Stability in Central African Republic threatened by rebels, regional tensions - UN
3 July 2006 – The Central African Republic’s stability is facing threats from new rebel movements in the northern part of the country, the situation in neighbouring Chad and tension between it and Sudan, Secretary-General Kofi Annan says in a new report released today.
“The area where the borders of the three countries intersect could quickly become one fraught with turmoil likely to attract more armed groups, mercenaries and rebels willing to participate in any action likely to destabilize the countries of the subregion,” Mr. Annan warns in the report to the Security Council on the country, where the UN has deployed a Peacebuilding Support Office (BONUCA).
The humanitarian situation has deteriorated sharply over the past few months particularly in the north-western part of the country, where civilians have fled their villages, some crossing into Chad, as a result of the insecurity created by the armed rebel movements, attacks by robbers and reprisals by the armed forces, according to the report. Although it is difficult to access those in need of aid, UN agencies have been providing food and other supplies.
Compounding the humanitarian problems, human rights violations are on the rise. The report cites “many abuses and violations of the right to life,” including “many reports of arbitrary or summary execution; torture; cruel, inhuman or degrading treatment; arbitrary arrest and detention; violation of time limits on police custody; and restriction of the freedom of movement.”
Armed rebellion, based in the north, now threatens the Government. Four armed groups aim to overthrow the regime of President François Bozizé. While there is little information on who is backing and funding the groups, the report notes that a tripartite initiative among the Central African Republic, Cameroon and Chad, in place since December 2005, has authorized the three countries’ regular armies to cross their common borders in pursuing armed groups or roadblockers that are threatening their stability. That “is making it difficult for rebel groups to establish a long-term presence in the territory of any of the three countries or to use them as a rear base,” the Secretary-General notes.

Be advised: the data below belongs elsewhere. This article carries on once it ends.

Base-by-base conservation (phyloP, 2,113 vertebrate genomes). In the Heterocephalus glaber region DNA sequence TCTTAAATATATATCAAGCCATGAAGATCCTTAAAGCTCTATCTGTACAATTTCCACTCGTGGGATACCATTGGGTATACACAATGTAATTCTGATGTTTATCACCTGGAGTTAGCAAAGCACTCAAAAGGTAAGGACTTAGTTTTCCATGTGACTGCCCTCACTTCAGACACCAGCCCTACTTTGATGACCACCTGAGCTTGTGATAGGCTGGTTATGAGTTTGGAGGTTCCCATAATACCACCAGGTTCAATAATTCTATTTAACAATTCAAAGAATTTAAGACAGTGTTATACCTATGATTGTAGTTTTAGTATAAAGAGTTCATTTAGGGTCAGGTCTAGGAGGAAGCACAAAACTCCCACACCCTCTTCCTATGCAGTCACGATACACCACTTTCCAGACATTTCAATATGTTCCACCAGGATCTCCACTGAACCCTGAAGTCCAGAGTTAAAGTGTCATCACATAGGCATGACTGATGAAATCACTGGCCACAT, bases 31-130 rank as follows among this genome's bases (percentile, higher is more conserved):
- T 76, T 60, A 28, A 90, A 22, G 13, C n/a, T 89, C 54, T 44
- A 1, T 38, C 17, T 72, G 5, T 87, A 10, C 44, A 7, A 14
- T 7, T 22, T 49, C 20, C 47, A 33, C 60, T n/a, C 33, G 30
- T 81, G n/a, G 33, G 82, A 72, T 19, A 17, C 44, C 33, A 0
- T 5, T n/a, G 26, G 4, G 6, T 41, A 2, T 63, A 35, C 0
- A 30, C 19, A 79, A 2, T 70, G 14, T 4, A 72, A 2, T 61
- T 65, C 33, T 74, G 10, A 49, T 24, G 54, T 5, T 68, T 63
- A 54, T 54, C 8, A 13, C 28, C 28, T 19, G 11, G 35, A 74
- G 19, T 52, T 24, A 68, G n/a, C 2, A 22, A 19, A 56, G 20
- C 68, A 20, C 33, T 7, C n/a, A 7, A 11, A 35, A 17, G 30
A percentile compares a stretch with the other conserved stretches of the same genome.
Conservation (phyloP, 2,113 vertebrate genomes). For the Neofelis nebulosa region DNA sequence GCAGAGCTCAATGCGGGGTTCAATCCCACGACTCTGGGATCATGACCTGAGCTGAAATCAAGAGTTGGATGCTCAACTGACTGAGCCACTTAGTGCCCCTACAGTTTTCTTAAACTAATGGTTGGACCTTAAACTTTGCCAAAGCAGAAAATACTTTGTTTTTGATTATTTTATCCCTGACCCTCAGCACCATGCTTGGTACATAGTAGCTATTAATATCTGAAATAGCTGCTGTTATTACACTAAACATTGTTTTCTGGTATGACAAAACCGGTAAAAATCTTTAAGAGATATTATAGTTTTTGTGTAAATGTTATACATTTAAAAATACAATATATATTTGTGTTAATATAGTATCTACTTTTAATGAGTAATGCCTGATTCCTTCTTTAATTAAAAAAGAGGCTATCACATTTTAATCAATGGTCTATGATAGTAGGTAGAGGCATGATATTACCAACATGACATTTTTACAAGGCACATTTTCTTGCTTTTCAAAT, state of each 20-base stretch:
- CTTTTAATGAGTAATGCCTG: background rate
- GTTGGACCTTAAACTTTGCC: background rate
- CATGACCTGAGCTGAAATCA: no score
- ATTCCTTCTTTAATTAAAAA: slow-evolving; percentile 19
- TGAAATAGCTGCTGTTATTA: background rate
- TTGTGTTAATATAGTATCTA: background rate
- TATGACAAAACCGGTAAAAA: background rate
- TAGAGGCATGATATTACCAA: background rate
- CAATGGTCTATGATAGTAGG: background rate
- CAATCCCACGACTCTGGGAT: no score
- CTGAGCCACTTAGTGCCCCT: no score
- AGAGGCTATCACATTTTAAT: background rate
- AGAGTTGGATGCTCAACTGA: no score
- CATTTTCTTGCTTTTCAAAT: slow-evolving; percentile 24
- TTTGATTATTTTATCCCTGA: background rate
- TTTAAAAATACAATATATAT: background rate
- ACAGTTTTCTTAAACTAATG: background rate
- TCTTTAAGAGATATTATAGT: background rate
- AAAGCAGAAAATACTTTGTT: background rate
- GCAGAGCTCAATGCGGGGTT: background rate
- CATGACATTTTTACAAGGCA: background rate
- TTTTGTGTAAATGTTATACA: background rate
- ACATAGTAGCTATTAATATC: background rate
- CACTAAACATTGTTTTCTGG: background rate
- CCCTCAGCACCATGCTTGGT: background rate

Mr. Annan stresses that the Central African authorities must take primary responsibility for the stability of the country, but adds that an approach involving countries in the area is crucial. “I will therefore have to continue my contacts, through my Special Representative, with leaders of the subregion in order to help them in their efforts to achieve lasting stability in their region with the support of the international community,” the Secretary-General states.
He calls for the international community to intensify its efforts to make borders more secure, especially those between Chad, the Central African Republic and the Sudan, in order to discourage any attempts by armed movements to settle temporarily or permanently in those countries, since such movements are a threat to the local populations and to refugees and displaced persons.
He also underscores the need for the Government to engage in a permanent dialogue with all national social and political stakeholders, and urges President Bozizé to work towards promoting justice and respect for the rule of law. “I urge him to shed light on the serious human rights violations committed in recent months in his country and to put an end to impunity by bringing those responsible for the violations to justice.”
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